Towards Universal Health Coverage: Taking specialist and basic services to underserved communities
Amref Health Africa organised a surgical and mobile outreach mission this week to Turkana County in Northern Kenya. The mission was funded by Amref’s office in the USA and organised in partnership with the UN Refugee Agency UNHCR, and the County Government of Turkana.
Throughout the week, three visiting specialists – a general surgeon, an obstetrician gynaecologist and a sonographer – attended to scores of patients, mainly residents of the vast Kakuma Refugee camp and members of the local host community. The two were stationed at the IRC (International Rescue Committee) General Hospital within the camp, and at the Kakuma Mission Hospital.
Amref Health Africa in Kenya Country Director Dr Meshack Ndirangu and Amref USA Executive Director Robert Kelty, were in Kakuma this week to witness the outreach activities and to interact with the doctors and patients and partners. They were accompanied by Catherine Kimmel and Michelynn Woodard, co-founders of the Artemis Agency, and advocacy consultant Rachel Wilson.
Dr Anthony Wanjala, an obstetrician gynaecologist and fistula surgeon, who is based in Kakamega, Western Kenya, was on the team of visiting doctors, He saw 64 patients within the week, 11 of whom he operated on while the rest received treatment or were referred for further tests. One of the patients he operated on was Betty Akot, a 22-year-old Sudanese refugee who had lived with an obstetric fistula for three years. A fistula is an opening between the vagina and rectum or bladder that is caused by prolonged obstructed labour, leaving a woman unable to control flow of urine or faeces, or both.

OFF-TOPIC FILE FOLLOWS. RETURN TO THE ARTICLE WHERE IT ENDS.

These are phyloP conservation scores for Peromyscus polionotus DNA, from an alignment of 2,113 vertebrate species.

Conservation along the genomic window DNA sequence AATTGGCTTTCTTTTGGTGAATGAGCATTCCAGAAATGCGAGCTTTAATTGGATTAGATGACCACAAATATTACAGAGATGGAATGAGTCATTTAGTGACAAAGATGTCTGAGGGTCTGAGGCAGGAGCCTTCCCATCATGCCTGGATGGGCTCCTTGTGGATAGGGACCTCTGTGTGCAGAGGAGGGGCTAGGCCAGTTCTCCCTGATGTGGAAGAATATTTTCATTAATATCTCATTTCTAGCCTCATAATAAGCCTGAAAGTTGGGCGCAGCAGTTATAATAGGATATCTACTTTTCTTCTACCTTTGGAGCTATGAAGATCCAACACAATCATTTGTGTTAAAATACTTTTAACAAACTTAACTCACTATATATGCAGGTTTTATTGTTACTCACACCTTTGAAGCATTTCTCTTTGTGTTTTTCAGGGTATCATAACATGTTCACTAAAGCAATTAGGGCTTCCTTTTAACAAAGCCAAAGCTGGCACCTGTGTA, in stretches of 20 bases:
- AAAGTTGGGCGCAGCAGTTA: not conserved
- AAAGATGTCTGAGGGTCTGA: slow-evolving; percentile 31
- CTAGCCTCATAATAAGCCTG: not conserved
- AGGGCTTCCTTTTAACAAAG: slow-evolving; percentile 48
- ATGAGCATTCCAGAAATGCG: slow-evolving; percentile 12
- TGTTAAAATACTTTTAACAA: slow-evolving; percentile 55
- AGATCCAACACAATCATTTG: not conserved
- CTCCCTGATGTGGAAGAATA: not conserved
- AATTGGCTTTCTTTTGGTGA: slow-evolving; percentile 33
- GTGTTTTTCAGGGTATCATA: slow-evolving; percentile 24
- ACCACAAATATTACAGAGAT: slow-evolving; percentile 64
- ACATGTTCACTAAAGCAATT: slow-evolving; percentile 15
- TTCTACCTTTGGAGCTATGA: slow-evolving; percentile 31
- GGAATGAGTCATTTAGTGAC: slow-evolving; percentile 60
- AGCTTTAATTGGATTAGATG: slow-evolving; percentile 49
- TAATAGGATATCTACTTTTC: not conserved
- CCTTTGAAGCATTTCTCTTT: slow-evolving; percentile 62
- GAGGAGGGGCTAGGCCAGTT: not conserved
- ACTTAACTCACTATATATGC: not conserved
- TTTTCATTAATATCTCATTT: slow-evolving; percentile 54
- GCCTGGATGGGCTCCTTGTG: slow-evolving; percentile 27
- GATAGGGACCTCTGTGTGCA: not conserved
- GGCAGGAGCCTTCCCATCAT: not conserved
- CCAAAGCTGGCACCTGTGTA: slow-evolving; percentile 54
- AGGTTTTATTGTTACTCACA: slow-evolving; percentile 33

On another bed close by was 38-year-old Amina Juma, who had been scheduled for surgery to remove fibroids, but her blood count prevented that. Although she had received a couple of pints from the hospital, she needed more but it was not available. She would have to wait until the next time the surgeons came around for the operation to be done.
Deficiency of blood is a critical issue in Kakuma, said Dr Wanjala, and this is exacerbated by the remoteness of the location. But the biggest challenge is a dire shortage of staff. “The hospital has four wards and an outpatient facility, but only three nurses who work in shifts. There is one theatre nurse; if he works at night, he needs to rest during the day and vice-versa, so operations can only happen when he is available. When I operate on patients, I am worried because they need post-operative nursing care in the first 24 hours, which entails close monitoring of their vital signs. How can a single nurse do this yet she has a whole hospital to care for?”
Despite the challenges, Dr Wanjala is keen to participate in the surgical outreach missions. “I have been joining the missions since 2016. There is great need out here and Amref is doing an amazing job of plugging in the gaps where the health system is dysfunctional. What we need are more visits like this so that we can give continuous care to the community. Still, we are making a huge difference in the lives of the ones we touch and I am glad to be part of it.”
Dr Ndirangu met with the UNHCR Sub-Office Head Mr Tayar Sukru and praised the partnership between the two organisations for the good of the refugee and local communities. “We need to look for more opportunities to collaborate so that we can make an even bigger difference in the lives of the people we serve.” Kakuma Refugee camp has 182,000 residents, and receives about 2000 new entrants a month, half of whom are from South Sudan.
Also within the week, Amref and Ministry of Health staff went on a mobile outreach mission to provide primary health care services to the residents of the remote village of Nasoo, in Turkana West County. The mobile clinic struggled across flooded bridges and huge stretches of mud to reach the location, where services provided included treatment of minor ailments, nutrition services, ante-natal and post-natal care, immunisation and health education.